Jockey James Graham, also an Irishman who has ridden at Kentucky Downs, seconds Carroll. "You're best off walking the course before you ride it.
"Believe me, it's not a course you can ride like you ride every day," Graham added
A false straight on the kidney-shaped course's far turn has caused riding mistakes, according to Carroll. "You turn and you've got another turn too, and that's where a lot of jockeys get caught out and move too soon," he said.

With improvements, success, and acceptance by horsemen, a move to more race dates would seem obvious, but there are obstacles. First and foremost, a commission structure unique to Kentucky hampers purses at Kentucky Downs. "It calls for 50% of the commission earned on simulcast wagering at Kentucky Downs to go to the host track in Kentucky that is running at the time," explained Johnsen. Basically, half of what could go into purses or association expenses at Kentucky Downs goes to Ellis Park, Churchill Downs, Keeneland or Turfway Park.

Kentucky Downs must also weather something already experienced by Turfway Park and Ellis Park especially in Kentucky: trainers leaving the state for bigger purses at casino-supplemented tracks or racinos. Presque Isle in Pennsylvania, specifically, has already caused problems for Kentucky Downs.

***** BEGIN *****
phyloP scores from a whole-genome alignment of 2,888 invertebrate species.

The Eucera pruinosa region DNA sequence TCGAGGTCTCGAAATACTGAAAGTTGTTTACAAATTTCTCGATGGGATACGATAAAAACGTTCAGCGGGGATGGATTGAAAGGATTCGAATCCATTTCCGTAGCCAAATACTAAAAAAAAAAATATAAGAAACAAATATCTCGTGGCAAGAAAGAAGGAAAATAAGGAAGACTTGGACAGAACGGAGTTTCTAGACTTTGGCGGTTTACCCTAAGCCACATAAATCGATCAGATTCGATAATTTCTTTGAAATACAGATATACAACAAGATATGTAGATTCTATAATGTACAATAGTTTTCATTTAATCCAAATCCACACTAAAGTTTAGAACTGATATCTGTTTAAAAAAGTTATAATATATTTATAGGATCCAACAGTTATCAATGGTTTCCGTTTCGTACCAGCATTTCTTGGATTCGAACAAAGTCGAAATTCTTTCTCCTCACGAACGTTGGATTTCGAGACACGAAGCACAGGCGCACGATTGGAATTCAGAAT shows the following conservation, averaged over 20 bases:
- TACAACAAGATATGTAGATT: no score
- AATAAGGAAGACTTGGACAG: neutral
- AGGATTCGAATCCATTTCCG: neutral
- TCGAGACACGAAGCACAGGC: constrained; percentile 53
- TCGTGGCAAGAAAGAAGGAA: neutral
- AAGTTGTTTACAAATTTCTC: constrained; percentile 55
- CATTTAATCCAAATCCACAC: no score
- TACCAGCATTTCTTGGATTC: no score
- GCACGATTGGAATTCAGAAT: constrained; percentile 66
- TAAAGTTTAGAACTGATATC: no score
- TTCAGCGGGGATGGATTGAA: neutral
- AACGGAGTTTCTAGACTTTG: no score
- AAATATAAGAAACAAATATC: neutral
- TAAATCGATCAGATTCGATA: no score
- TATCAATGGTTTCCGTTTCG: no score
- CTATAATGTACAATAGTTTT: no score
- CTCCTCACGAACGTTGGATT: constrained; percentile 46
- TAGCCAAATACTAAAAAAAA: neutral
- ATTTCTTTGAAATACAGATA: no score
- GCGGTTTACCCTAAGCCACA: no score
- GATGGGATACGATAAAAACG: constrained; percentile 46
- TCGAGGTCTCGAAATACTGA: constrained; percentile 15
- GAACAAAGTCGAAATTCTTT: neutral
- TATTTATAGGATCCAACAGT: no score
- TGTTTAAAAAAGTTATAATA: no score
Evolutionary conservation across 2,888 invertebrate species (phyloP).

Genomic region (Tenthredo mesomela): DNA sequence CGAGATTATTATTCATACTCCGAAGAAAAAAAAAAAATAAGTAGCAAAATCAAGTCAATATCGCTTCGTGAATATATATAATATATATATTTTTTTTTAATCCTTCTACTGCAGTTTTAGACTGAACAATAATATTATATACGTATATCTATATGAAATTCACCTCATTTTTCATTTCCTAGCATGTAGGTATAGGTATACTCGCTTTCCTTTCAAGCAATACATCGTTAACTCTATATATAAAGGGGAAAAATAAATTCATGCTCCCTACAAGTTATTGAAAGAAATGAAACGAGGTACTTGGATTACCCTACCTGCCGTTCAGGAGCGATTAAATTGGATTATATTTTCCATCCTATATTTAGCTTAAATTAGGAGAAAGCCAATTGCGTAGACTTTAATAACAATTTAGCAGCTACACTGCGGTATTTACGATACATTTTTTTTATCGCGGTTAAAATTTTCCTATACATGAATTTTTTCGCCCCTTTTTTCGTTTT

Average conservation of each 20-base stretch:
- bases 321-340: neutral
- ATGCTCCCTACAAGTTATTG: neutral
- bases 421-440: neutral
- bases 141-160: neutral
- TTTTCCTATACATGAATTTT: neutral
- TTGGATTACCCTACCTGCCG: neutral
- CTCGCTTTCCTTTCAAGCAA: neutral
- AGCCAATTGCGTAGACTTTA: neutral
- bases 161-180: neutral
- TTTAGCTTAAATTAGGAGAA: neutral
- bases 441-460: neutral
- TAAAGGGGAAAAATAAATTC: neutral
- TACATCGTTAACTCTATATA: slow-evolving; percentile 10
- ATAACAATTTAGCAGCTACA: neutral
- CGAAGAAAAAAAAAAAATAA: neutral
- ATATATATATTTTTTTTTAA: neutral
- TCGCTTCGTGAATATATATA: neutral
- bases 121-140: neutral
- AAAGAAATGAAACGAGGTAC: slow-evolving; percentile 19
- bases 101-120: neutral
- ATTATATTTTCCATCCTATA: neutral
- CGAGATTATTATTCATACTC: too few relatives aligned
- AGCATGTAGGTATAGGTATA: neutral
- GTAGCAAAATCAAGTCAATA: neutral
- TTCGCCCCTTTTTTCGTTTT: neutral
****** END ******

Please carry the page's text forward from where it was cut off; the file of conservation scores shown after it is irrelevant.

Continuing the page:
"We had trainers who had run many horses with us in the past who have actually moved their Kentucky division to Presque Isle," acknowledged Johnsen.
"I can't blame them. They're running for $500,000 a day and we run for about $200,000."

Any purse total below that, according to Johnsen, would take away from Kentucky Downs. "You drop below that and I think the quality of our race meet decreases dramatically and thus the handle decreases and you head into a negative spiral.